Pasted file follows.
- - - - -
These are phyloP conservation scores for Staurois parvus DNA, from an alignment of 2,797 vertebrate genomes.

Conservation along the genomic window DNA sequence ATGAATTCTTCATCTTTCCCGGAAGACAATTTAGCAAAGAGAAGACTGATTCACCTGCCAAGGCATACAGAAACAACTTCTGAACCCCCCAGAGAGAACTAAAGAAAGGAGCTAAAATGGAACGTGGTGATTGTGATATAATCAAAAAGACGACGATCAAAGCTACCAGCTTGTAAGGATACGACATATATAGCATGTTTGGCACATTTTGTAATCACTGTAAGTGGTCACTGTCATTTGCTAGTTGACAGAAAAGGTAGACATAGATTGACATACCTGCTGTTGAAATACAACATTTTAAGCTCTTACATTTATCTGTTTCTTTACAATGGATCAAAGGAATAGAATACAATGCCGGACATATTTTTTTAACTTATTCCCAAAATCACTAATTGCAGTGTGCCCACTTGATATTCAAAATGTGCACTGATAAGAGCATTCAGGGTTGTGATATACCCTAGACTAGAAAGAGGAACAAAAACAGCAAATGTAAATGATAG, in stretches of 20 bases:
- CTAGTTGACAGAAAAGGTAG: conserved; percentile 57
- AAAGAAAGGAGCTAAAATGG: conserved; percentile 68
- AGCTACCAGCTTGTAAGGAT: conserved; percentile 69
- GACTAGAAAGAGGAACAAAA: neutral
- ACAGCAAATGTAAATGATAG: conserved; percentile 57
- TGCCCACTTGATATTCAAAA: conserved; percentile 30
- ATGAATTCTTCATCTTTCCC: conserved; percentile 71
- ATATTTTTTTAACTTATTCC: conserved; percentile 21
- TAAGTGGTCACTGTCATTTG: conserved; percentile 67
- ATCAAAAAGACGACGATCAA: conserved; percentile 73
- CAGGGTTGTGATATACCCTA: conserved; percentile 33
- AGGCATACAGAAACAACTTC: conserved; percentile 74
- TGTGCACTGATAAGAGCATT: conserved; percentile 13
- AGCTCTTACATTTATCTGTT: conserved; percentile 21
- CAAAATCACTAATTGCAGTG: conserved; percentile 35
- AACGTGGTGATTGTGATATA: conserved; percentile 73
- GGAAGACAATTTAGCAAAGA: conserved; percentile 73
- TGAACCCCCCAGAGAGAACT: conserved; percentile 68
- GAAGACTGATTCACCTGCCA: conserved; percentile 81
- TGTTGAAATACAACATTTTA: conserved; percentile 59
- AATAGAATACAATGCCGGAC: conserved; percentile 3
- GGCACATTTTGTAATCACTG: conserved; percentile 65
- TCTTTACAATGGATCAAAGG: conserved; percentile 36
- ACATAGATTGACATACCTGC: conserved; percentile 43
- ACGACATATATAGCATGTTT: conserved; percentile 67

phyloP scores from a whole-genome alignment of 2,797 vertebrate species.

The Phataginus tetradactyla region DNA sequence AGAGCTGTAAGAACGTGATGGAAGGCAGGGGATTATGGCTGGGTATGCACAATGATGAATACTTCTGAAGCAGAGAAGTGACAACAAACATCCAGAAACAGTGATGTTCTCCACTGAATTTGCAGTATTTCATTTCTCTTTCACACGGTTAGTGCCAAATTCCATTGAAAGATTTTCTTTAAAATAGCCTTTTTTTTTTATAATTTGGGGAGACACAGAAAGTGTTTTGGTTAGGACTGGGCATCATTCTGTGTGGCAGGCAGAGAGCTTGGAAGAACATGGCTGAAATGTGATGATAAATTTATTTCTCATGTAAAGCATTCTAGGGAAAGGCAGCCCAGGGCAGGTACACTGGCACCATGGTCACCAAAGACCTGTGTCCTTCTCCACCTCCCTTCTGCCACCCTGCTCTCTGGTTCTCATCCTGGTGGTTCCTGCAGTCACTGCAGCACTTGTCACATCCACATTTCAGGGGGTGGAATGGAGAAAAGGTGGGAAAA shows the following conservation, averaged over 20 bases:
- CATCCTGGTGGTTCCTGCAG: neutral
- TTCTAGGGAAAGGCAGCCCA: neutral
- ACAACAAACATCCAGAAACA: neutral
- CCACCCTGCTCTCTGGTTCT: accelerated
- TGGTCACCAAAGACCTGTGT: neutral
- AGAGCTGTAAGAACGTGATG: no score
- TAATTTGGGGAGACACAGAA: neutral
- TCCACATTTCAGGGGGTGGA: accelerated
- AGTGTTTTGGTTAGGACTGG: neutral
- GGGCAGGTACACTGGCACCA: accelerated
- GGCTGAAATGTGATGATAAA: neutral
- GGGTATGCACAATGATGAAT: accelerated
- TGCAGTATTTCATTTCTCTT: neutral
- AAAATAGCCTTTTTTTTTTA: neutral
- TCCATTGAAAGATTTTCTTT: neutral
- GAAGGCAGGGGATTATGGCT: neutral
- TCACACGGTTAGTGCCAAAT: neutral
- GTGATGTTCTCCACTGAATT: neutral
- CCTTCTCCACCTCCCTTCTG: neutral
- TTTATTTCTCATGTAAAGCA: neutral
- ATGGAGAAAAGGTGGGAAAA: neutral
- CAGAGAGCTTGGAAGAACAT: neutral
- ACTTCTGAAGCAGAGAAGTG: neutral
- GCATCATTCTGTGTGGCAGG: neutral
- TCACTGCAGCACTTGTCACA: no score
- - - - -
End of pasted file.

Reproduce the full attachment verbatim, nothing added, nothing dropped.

These are phyloP conservation scores for Staurois parvus DNA, from an alignment of 2,797 vertebrate genomes.

Conservation along the genomic window DNA sequence ATGAATTCTTCATCTTTCCCGGAAGACAATTTAGCAAAGAGAAGACTGATTCACCTGCCAAGGCATACAGAAACAACTTCTGAACCCCCCAGAGAGAACTAAAGAAAGGAGCTAAAATGGAACGTGGTGATTGTGATATAATCAAAAAGACGACGATCAAAGCTACCAGCTTGTAAGGATACGACATATATAGCATGTTTGGCACATTTTGTAATCACTGTAAGTGGTCACTGTCATTTGCTAGTTGACAGAAAAGGTAGACATAGATTGACATACCTGCTGTTGAAATACAACATTTTAAGCTCTTACATTTATCTGTTTCTTTACAATGGATCAAAGGAATAGAATACAATGCCGGACATATTTTTTTAACTTATTCCCAAAATCACTAATTGCAGTGTGCCCACTTGATATTCAAAATGTGCACTGATAAGAGCATTCAGGGTTGTGATATACCCTAGACTAGAAAGAGGAACAAAAACAGCAAATGTAAATGATAG, in stretches of 20 bases:
- CTAGTTGACAGAAAAGGTAG: conserved; percentile 57
- AAAGAAAGGAGCTAAAATGG: conserved; percentile 68
- AGCTACCAGCTTGTAAGGAT: conserved; percentile 69
- GACTAGAAAGAGGAACAAAA: neutral
- ACAGCAAATGTAAATGATAG: conserved; percentile 57
- TGCCCACTTGATATTCAAAA: conserved; percentile 30
- ATGAATTCTTCATCTTTCCC: conserved; percentile 71
- ATATTTTTTTAACTTATTCC: conserved; percentile 21
- TAAGTGGTCACTGTCATTTG: conserved; percentile 67
- ATCAAAAAGACGACGATCAA: conserved; percentile 73
- CAGGGTTGTGATATACCCTA: conserved; percentile 33
- AGGCATACAGAAACAACTTC: conserved; percentile 74
- TGTGCACTGATAAGAGCATT: conserved; percentile 13
- AGCTCTTACATTTATCTGTT: conserved; percentile 21
- CAAAATCACTAATTGCAGTG: conserved; percentile 35
- AACGTGGTGATTGTGATATA: conserved; percentile 73
- GGAAGACAATTTAGCAAAGA: conserved; percentile 73
- TGAACCCCCCAGAGAGAACT: conserved; percentile 68
- GAAGACTGATTCACCTGCCA: conserved; percentile 81
- TGTTGAAATACAACATTTTA: conserved; percentile 59
- AATAGAATACAATGCCGGAC: conserved; percentile 3
- GGCACATTTTGTAATCACTG: conserved; percentile 65
- TCTTTACAATGGATCAAAGG: conserved; percentile 36
- ACATAGATTGACATACCTGC: conserved; percentile 43
- ACGACATATATAGCATGTTT: conserved; percentile 67

phyloP scores from a whole-genome alignment of 2,797 vertebrate species.

The Phataginus tetradactyla region DNA sequence AGAGCTGTAAGAACGTGATGGAAGGCAGGGGATTATGGCTGGGTATGCACAATGATGAATACTTCTGAAGCAGAGAAGTGACAACAAACATCCAGAAACAGTGATGTTCTCCACTGAATTTGCAGTATTTCATTTCTCTTTCACACGGTTAGTGCCAAATTCCATTGAAAGATTTTCTTTAAAATAGCCTTTTTTTTTTATAATTTGGGGAGACACAGAAAGTGTTTTGGTTAGGACTGGGCATCATTCTGTGTGGCAGGCAGAGAGCTTGGAAGAACATGGCTGAAATGTGATGATAAATTTATTTCTCATGTAAAGCATTCTAGGGAAAGGCAGCCCAGGGCAGGTACACTGGCACCATGGTCACCAAAGACCTGTGTCCTTCTCCACCTCCCTTCTGCCACCCTGCTCTCTGGTTCTCATCCTGGTGGTTCCTGCAGTCACTGCAGCACTTGTCACATCCACATTTCAGGGGGTGGAATGGAGAAAAGGTGGGAAAA shows the following conservation, averaged over 20 bases:
- CATCCTGGTGGTTCCTGCAG: neutral
- TTCTAGGGAAAGGCAGCCCA: neutral
- ACAACAAACATCCAGAAACA: neutral
- CCACCCTGCTCTCTGGTTCT: accelerated
- TGGTCACCAAAGACCTGTGT: neutral
- AGAGCTGTAAGAACGTGATG: no score
- TAATTTGGGGAGACACAGAA: neutral
- TCCACATTTCAGGGGGTGGA: accelerated
- AGTGTTTTGGTTAGGACTGG: neutral
- GGGCAGGTACACTGGCACCA: accelerated
- GGCTGAAATGTGATGATAAA: neutral
- GGGTATGCACAATGATGAAT: accelerated
- TGCAGTATTTCATTTCTCTT: neutral
- AAAATAGCCTTTTTTTTTTA: neutral
- TCCATTGAAAGATTTTCTTT: neutral
- GAAGGCAGGGGATTATGGCT: neutral
- TCACACGGTTAGTGCCAAAT: neutral
- GTGATGTTCTCCACTGAATT: neutral
- CCTTCTCCACCTCCCTTCTG: neutral
- TTTATTTCTCATGTAAAGCA: neutral
- ATGGAGAAAAGGTGGGAAAA: neutral
- CAGAGAGCTTGGAAGAACAT: neutral
- ACTTCTGAAGCAGAGAAGTG: neutral
- GCATCATTCTGTGTGGCAGG: neutral
- TCACTGCAGCACTTGTCACA: no score